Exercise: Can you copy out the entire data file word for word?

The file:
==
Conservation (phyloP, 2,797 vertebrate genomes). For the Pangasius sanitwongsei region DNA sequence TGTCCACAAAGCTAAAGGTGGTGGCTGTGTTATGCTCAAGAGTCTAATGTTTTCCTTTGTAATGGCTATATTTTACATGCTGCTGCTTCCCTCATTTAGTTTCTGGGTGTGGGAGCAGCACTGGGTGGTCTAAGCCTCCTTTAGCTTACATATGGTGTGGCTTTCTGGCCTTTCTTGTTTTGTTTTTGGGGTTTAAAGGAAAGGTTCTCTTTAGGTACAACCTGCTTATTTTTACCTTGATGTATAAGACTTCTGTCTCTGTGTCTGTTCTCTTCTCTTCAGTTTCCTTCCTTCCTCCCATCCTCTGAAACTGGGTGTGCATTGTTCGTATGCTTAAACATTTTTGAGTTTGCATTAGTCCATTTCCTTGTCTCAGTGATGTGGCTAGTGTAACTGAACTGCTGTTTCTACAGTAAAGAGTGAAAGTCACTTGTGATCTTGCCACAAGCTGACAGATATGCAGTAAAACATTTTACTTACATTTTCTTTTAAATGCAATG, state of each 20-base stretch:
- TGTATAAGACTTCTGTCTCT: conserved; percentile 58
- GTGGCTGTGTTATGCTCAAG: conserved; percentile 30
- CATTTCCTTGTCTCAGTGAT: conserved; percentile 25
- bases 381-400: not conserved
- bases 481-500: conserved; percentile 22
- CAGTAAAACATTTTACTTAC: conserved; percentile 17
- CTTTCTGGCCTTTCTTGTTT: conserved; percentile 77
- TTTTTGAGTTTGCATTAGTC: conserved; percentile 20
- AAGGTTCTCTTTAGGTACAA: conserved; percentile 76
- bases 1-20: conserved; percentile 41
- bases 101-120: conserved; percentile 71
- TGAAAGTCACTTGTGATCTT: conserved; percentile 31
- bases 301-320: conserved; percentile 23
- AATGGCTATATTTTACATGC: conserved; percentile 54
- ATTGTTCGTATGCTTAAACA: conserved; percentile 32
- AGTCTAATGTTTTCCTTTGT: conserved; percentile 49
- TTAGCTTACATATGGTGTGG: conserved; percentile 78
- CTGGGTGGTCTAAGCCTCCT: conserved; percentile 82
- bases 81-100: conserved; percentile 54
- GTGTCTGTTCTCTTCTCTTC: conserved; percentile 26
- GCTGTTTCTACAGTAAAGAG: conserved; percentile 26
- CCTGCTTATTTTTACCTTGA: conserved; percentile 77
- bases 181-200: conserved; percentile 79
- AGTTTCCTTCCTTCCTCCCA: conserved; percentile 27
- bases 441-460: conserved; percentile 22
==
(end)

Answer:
Conservation (phyloP, 2,797 vertebrate genomes). For the Pangasius sanitwongsei region DNA sequence TGTCCACAAAGCTAAAGGTGGTGGCTGTGTTATGCTCAAGAGTCTAATGTTTTCCTTTGTAATGGCTATATTTTACATGCTGCTGCTTCCCTCATTTAGTTTCTGGGTGTGGGAGCAGCACTGGGTGGTCTAAGCCTCCTTTAGCTTACATATGGTGTGGCTTTCTGGCCTTTCTTGTTTTGTTTTTGGGGTTTAAAGGAAAGGTTCTCTTTAGGTACAACCTGCTTATTTTTACCTTGATGTATAAGACTTCTGTCTCTGTGTCTGTTCTCTTCTCTTCAGTTTCCTTCCTTCCTCCCATCCTCTGAAACTGGGTGTGCATTGTTCGTATGCTTAAACATTTTTGAGTTTGCATTAGTCCATTTCCTTGTCTCAGTGATGTGGCTAGTGTAACTGAACTGCTGTTTCTACAGTAAAGAGTGAAAGTCACTTGTGATCTTGCCACAAGCTGACAGATATGCAGTAAAACATTTTACTTACATTTTCTTTTAAATGCAATG, state of each 20-base stretch:
- TGTATAAGACTTCTGTCTCT: conserved; percentile 58
- GTGGCTGTGTTATGCTCAAG: conserved; percentile 30
- CATTTCCTTGTCTCAGTGAT: conserved; percentile 25
- bases 381-400: not conserved
- bases 481-500: conserved; percentile 22
- CAGTAAAACATTTTACTTAC: conserved; percentile 17
- CTTTCTGGCCTTTCTTGTTT: conserved; percentile 77
- TTTTTGAGTTTGCATTAGTC: conserved; percentile 20
- AAGGTTCTCTTTAGGTACAA: conserved; percentile 76
- bases 1-20: conserved; percentile 41
- bases 101-120: conserved; percentile 71
- TGAAAGTCACTTGTGATCTT: conserved; percentile 31
- bases 301-320: conserved; percentile 23
- AATGGCTATATTTTACATGC: conserved; percentile 54
- ATTGTTCGTATGCTTAAACA: conserved; percentile 32
- AGTCTAATGTTTTCCTTTGT: conserved; percentile 49
- TTAGCTTACATATGGTGTGG: conserved; percentile 78
- CTGGGTGGTCTAAGCCTCCT: conserved; percentile 82
- bases 81-100: conserved; percentile 54
- GTGTCTGTTCTCTTCTCTTC: conserved; percentile 26
- GCTGTTTCTACAGTAAAGAG: conserved; percentile 26
- CCTGCTTATTTTTACCTTGA: conserved; percentile 77
- bases 181-200: conserved; percentile 79
- AGTTTCCTTCCTTCCTCCCA: conserved; percentile 27
- bases 441-460: conserved; percentile 22